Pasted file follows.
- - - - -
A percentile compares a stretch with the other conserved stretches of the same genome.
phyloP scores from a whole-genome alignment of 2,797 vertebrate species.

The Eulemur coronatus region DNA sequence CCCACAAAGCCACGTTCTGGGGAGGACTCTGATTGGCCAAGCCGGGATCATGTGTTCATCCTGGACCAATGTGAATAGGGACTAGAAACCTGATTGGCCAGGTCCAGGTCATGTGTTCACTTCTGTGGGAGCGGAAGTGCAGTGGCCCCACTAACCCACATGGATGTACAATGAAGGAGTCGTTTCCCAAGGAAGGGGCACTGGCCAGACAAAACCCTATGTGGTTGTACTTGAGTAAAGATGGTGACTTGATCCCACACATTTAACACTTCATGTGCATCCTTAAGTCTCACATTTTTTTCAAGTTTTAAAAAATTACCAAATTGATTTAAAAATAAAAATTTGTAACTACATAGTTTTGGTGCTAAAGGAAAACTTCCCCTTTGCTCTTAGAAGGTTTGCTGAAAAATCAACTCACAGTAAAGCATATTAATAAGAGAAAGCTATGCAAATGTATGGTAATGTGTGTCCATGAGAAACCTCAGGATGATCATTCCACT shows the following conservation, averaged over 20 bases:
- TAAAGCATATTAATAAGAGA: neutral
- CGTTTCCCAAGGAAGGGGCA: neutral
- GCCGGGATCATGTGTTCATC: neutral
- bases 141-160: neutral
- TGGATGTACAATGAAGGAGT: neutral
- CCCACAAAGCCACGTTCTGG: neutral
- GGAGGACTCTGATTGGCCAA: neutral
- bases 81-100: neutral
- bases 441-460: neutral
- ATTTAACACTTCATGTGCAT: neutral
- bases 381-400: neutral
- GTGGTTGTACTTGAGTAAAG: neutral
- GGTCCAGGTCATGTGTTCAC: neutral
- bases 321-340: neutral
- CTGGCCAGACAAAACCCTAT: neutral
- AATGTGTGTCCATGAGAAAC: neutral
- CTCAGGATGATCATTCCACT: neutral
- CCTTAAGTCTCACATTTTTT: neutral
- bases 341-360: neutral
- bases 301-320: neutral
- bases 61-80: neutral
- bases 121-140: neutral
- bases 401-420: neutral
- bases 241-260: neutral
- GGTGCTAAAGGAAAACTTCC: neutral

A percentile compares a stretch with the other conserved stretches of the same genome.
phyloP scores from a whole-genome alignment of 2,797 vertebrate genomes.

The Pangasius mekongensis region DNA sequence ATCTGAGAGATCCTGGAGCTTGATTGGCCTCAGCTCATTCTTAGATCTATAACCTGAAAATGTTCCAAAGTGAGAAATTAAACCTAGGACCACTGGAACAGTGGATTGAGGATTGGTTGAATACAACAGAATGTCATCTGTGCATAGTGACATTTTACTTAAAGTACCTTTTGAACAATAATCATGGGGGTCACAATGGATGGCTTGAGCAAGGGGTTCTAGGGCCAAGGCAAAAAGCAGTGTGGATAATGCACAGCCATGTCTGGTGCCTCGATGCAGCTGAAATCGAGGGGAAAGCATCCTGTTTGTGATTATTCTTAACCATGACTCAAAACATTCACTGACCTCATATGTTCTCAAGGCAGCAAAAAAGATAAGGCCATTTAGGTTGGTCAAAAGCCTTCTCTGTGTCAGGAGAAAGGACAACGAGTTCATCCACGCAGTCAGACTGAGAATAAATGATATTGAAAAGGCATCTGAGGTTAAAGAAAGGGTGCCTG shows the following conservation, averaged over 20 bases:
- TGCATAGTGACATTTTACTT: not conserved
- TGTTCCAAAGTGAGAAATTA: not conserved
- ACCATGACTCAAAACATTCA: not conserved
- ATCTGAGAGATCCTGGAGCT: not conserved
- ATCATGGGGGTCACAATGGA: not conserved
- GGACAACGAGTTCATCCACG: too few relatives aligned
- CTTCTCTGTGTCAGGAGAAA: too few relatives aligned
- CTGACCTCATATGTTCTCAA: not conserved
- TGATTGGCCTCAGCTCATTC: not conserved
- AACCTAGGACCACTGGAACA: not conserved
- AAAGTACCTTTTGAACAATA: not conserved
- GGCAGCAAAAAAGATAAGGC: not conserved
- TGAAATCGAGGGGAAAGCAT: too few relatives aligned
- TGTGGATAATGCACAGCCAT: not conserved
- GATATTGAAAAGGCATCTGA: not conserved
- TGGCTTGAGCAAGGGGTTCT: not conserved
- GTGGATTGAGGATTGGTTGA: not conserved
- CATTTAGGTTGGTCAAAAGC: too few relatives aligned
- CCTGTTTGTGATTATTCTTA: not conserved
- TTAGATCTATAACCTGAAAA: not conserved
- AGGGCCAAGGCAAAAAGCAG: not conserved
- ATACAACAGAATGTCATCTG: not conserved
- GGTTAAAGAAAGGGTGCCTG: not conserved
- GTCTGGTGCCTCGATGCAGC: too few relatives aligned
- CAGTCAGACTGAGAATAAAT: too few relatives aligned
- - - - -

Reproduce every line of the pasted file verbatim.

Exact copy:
A percentile compares a stretch with the other conserved stretches of the same genome.
phyloP scores from a whole-genome alignment of 2,797 vertebrate species.

The Eulemur coronatus region DNA sequence CCCACAAAGCCACGTTCTGGGGAGGACTCTGATTGGCCAAGCCGGGATCATGTGTTCATCCTGGACCAATGTGAATAGGGACTAGAAACCTGATTGGCCAGGTCCAGGTCATGTGTTCACTTCTGTGGGAGCGGAAGTGCAGTGGCCCCACTAACCCACATGGATGTACAATGAAGGAGTCGTTTCCCAAGGAAGGGGCACTGGCCAGACAAAACCCTATGTGGTTGTACTTGAGTAAAGATGGTGACTTGATCCCACACATTTAACACTTCATGTGCATCCTTAAGTCTCACATTTTTTTCAAGTTTTAAAAAATTACCAAATTGATTTAAAAATAAAAATTTGTAACTACATAGTTTTGGTGCTAAAGGAAAACTTCCCCTTTGCTCTTAGAAGGTTTGCTGAAAAATCAACTCACAGTAAAGCATATTAATAAGAGAAAGCTATGCAAATGTATGGTAATGTGTGTCCATGAGAAACCTCAGGATGATCATTCCACT shows the following conservation, averaged over 20 bases:
- TAAAGCATATTAATAAGAGA: neutral
- CGTTTCCCAAGGAAGGGGCA: neutral
- GCCGGGATCATGTGTTCATC: neutral
- bases 141-160: neutral
- TGGATGTACAATGAAGGAGT: neutral
- CCCACAAAGCCACGTTCTGG: neutral
- GGAGGACTCTGATTGGCCAA: neutral
- bases 81-100: neutral
- bases 441-460: neutral
- ATTTAACACTTCATGTGCAT: neutral
- bases 381-400: neutral
- GTGGTTGTACTTGAGTAAAG: neutral
- GGTCCAGGTCATGTGTTCAC: neutral
- bases 321-340: neutral
- CTGGCCAGACAAAACCCTAT: neutral
- AATGTGTGTCCATGAGAAAC: neutral
- CTCAGGATGATCATTCCACT: neutral
- CCTTAAGTCTCACATTTTTT: neutral
- bases 341-360: neutral
- bases 301-320: neutral
- bases 61-80: neutral
- bases 121-140: neutral
- bases 401-420: neutral
- bases 241-260: neutral
- GGTGCTAAAGGAAAACTTCC: neutral

A percentile compares a stretch with the other conserved stretches of the same genome.
phyloP scores from a whole-genome alignment of 2,797 vertebrate genomes.

The Pangasius mekongensis region DNA sequence ATCTGAGAGATCCTGGAGCTTGATTGGCCTCAGCTCATTCTTAGATCTATAACCTGAAAATGTTCCAAAGTGAGAAATTAAACCTAGGACCACTGGAACAGTGGATTGAGGATTGGTTGAATACAACAGAATGTCATCTGTGCATAGTGACATTTTACTTAAAGTACCTTTTGAACAATAATCATGGGGGTCACAATGGATGGCTTGAGCAAGGGGTTCTAGGGCCAAGGCAAAAAGCAGTGTGGATAATGCACAGCCATGTCTGGTGCCTCGATGCAGCTGAAATCGAGGGGAAAGCATCCTGTTTGTGATTATTCTTAACCATGACTCAAAACATTCACTGACCTCATATGTTCTCAAGGCAGCAAAAAAGATAAGGCCATTTAGGTTGGTCAAAAGCCTTCTCTGTGTCAGGAGAAAGGACAACGAGTTCATCCACGCAGTCAGACTGAGAATAAATGATATTGAAAAGGCATCTGAGGTTAAAGAAAGGGTGCCTG shows the following conservation, averaged over 20 bases:
- TGCATAGTGACATTTTACTT: not conserved
- TGTTCCAAAGTGAGAAATTA: not conserved
- ACCATGACTCAAAACATTCA: not conserved
- ATCTGAGAGATCCTGGAGCT: not conserved
- ATCATGGGGGTCACAATGGA: not conserved
- GGACAACGAGTTCATCCACG: too few relatives aligned
- CTTCTCTGTGTCAGGAGAAA: too few relatives aligned
- CTGACCTCATATGTTCTCAA: not conserved
- TGATTGGCCTCAGCTCATTC: not conserved
- AACCTAGGACCACTGGAACA: not conserved
- AAAGTACCTTTTGAACAATA: not conserved
- GGCAGCAAAAAAGATAAGGC: not conserved
- TGAAATCGAGGGGAAAGCAT: too few relatives aligned
- TGTGGATAATGCACAGCCAT: not conserved
- GATATTGAAAAGGCATCTGA: not conserved
- TGGCTTGAGCAAGGGGTTCT: not conserved
- GTGGATTGAGGATTGGTTGA: not conserved
- CATTTAGGTTGGTCAAAAGC: too few relatives aligned
- CCTGTTTGTGATTATTCTTA: not conserved
- TTAGATCTATAACCTGAAAA: not conserved
- AGGGCCAAGGCAAAAAGCAG: not conserved
- ATACAACAGAATGTCATCTG: not conserved
- GGTTAAAGAAAGGGTGCCTG: not conserved
- GTCTGGTGCCTCGATGCAGC: too few relatives aligned
- CAGTCAGACTGAGAATAAAT: too few relatives aligned